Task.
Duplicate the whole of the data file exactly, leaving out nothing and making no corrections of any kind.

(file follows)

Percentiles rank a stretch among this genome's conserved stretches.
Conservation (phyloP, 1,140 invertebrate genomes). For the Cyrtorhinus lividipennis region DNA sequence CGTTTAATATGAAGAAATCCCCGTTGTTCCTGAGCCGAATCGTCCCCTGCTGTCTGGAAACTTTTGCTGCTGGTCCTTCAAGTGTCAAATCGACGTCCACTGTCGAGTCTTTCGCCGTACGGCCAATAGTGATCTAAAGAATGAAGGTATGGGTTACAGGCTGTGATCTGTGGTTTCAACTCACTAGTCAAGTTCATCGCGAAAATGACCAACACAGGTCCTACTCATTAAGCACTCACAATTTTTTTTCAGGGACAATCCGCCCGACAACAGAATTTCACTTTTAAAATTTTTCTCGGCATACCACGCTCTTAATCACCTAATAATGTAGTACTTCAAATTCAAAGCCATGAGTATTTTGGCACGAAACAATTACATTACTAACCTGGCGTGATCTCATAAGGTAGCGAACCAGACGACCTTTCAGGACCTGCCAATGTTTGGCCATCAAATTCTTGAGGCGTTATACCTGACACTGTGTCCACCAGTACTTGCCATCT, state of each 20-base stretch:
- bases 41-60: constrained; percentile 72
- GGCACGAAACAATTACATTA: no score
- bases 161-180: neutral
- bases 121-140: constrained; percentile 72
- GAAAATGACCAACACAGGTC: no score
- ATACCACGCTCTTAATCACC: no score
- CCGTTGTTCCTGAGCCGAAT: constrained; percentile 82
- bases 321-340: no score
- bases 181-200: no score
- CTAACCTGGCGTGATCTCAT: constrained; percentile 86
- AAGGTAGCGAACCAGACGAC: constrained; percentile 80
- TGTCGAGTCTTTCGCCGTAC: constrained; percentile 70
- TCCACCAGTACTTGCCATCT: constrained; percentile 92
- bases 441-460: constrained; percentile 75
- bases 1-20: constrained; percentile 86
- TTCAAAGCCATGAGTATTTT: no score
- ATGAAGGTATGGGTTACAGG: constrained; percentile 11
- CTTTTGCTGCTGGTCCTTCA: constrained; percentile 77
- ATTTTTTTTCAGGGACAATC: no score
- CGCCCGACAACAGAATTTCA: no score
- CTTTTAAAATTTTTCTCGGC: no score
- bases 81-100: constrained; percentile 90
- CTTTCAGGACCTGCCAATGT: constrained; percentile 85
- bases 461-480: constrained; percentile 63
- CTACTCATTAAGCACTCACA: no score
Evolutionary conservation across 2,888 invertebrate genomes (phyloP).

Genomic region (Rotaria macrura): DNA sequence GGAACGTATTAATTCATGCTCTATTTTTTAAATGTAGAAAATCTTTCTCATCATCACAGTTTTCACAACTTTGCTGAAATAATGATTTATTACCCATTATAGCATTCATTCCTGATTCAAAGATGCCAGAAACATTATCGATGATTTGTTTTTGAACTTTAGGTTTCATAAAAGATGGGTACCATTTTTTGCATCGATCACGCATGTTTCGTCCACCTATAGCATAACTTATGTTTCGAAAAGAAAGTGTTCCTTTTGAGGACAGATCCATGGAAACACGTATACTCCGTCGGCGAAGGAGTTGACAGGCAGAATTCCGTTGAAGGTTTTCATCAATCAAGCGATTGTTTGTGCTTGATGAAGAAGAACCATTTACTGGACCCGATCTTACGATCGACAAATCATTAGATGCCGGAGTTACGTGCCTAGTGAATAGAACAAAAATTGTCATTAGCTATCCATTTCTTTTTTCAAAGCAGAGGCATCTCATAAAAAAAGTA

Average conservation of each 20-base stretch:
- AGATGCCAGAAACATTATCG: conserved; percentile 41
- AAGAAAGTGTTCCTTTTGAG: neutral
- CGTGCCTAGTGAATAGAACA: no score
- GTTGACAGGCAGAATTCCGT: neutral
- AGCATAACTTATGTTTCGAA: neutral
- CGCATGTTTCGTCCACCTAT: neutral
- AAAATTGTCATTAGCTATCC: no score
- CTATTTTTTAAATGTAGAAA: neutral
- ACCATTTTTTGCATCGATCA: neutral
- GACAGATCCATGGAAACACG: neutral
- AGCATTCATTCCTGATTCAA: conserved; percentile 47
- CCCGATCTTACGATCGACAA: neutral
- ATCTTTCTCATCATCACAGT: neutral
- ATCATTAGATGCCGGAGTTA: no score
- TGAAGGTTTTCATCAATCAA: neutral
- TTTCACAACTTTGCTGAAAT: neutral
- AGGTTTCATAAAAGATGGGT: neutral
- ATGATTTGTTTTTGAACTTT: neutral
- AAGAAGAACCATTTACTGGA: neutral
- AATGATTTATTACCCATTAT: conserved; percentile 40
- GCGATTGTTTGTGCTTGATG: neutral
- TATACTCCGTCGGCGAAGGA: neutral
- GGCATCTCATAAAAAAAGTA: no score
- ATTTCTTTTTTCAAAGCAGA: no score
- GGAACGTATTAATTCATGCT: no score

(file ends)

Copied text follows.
Percentiles rank a stretch among this genome's conserved stretches.
Conservation (phyloP, 1,140 invertebrate genomes). For the Cyrtorhinus lividipennis region DNA sequence CGTTTAATATGAAGAAATCCCCGTTGTTCCTGAGCCGAATCGTCCCCTGCTGTCTGGAAACTTTTGCTGCTGGTCCTTCAAGTGTCAAATCGACGTCCACTGTCGAGTCTTTCGCCGTACGGCCAATAGTGATCTAAAGAATGAAGGTATGGGTTACAGGCTGTGATCTGTGGTTTCAACTCACTAGTCAAGTTCATCGCGAAAATGACCAACACAGGTCCTACTCATTAAGCACTCACAATTTTTTTTCAGGGACAATCCGCCCGACAACAGAATTTCACTTTTAAAATTTTTCTCGGCATACCACGCTCTTAATCACCTAATAATGTAGTACTTCAAATTCAAAGCCATGAGTATTTTGGCACGAAACAATTACATTACTAACCTGGCGTGATCTCATAAGGTAGCGAACCAGACGACCTTTCAGGACCTGCCAATGTTTGGCCATCAAATTCTTGAGGCGTTATACCTGACACTGTGTCCACCAGTACTTGCCATCT, state of each 20-base stretch:
- bases 41-60: constrained; percentile 72
- GGCACGAAACAATTACATTA: no score
- bases 161-180: neutral
- bases 121-140: constrained; percentile 72
- GAAAATGACCAACACAGGTC: no score
- ATACCACGCTCTTAATCACC: no score
- CCGTTGTTCCTGAGCCGAAT: constrained; percentile 82
- bases 321-340: no score
- bases 181-200: no score
- CTAACCTGGCGTGATCTCAT: constrained; percentile 86
- AAGGTAGCGAACCAGACGAC: constrained; percentile 80
- TGTCGAGTCTTTCGCCGTAC: constrained; percentile 70
- TCCACCAGTACTTGCCATCT: constrained; percentile 92
- bases 441-460: constrained; percentile 75
- bases 1-20: constrained; percentile 86
- TTCAAAGCCATGAGTATTTT: no score
- ATGAAGGTATGGGTTACAGG: constrained; percentile 11
- CTTTTGCTGCTGGTCCTTCA: constrained; percentile 77
- ATTTTTTTTCAGGGACAATC: no score
- CGCCCGACAACAGAATTTCA: no score
- CTTTTAAAATTTTTCTCGGC: no score
- bases 81-100: constrained; percentile 90
- CTTTCAGGACCTGCCAATGT: constrained; percentile 85
- bases 461-480: constrained; percentile 63
- CTACTCATTAAGCACTCACA: no score
Evolutionary conservation across 2,888 invertebrate genomes (phyloP).

Genomic region (Rotaria macrura): DNA sequence GGAACGTATTAATTCATGCTCTATTTTTTAAATGTAGAAAATCTTTCTCATCATCACAGTTTTCACAACTTTGCTGAAATAATGATTTATTACCCATTATAGCATTCATTCCTGATTCAAAGATGCCAGAAACATTATCGATGATTTGTTTTTGAACTTTAGGTTTCATAAAAGATGGGTACCATTTTTTGCATCGATCACGCATGTTTCGTCCACCTATAGCATAACTTATGTTTCGAAAAGAAAGTGTTCCTTTTGAGGACAGATCCATGGAAACACGTATACTCCGTCGGCGAAGGAGTTGACAGGCAGAATTCCGTTGAAGGTTTTCATCAATCAAGCGATTGTTTGTGCTTGATGAAGAAGAACCATTTACTGGACCCGATCTTACGATCGACAAATCATTAGATGCCGGAGTTACGTGCCTAGTGAATAGAACAAAAATTGTCATTAGCTATCCATTTCTTTTTTCAAAGCAGAGGCATCTCATAAAAAAAGTA

Average conservation of each 20-base stretch:
- AGATGCCAGAAACATTATCG: conserved; percentile 41
- AAGAAAGTGTTCCTTTTGAG: neutral
- CGTGCCTAGTGAATAGAACA: no score
- GTTGACAGGCAGAATTCCGT: neutral
- AGCATAACTTATGTTTCGAA: neutral
- CGCATGTTTCGTCCACCTAT: neutral
- AAAATTGTCATTAGCTATCC: no score
- CTATTTTTTAAATGTAGAAA: neutral
- ACCATTTTTTGCATCGATCA: neutral
- GACAGATCCATGGAAACACG: neutral
- AGCATTCATTCCTGATTCAA: conserved; percentile 47
- CCCGATCTTACGATCGACAA: neutral
- ATCTTTCTCATCATCACAGT: neutral
- ATCATTAGATGCCGGAGTTA: no score
- TGAAGGTTTTCATCAATCAA: neutral
- TTTCACAACTTTGCTGAAAT: neutral
- AGGTTTCATAAAAGATGGGT: neutral
- ATGATTTGTTTTTGAACTTT: neutral
- AAGAAGAACCATTTACTGGA: neutral
- AATGATTTATTACCCATTAT: conserved; percentile 40
- GCGATTGTTTGTGCTTGATG: neutral
- TATACTCCGTCGGCGAAGGA: neutral
- GGCATCTCATAAAAAAAGTA: no score
- ATTTCTTTTTTCAAAGCAGA: no score
- GGAACGTATTAATTCATGCT: no score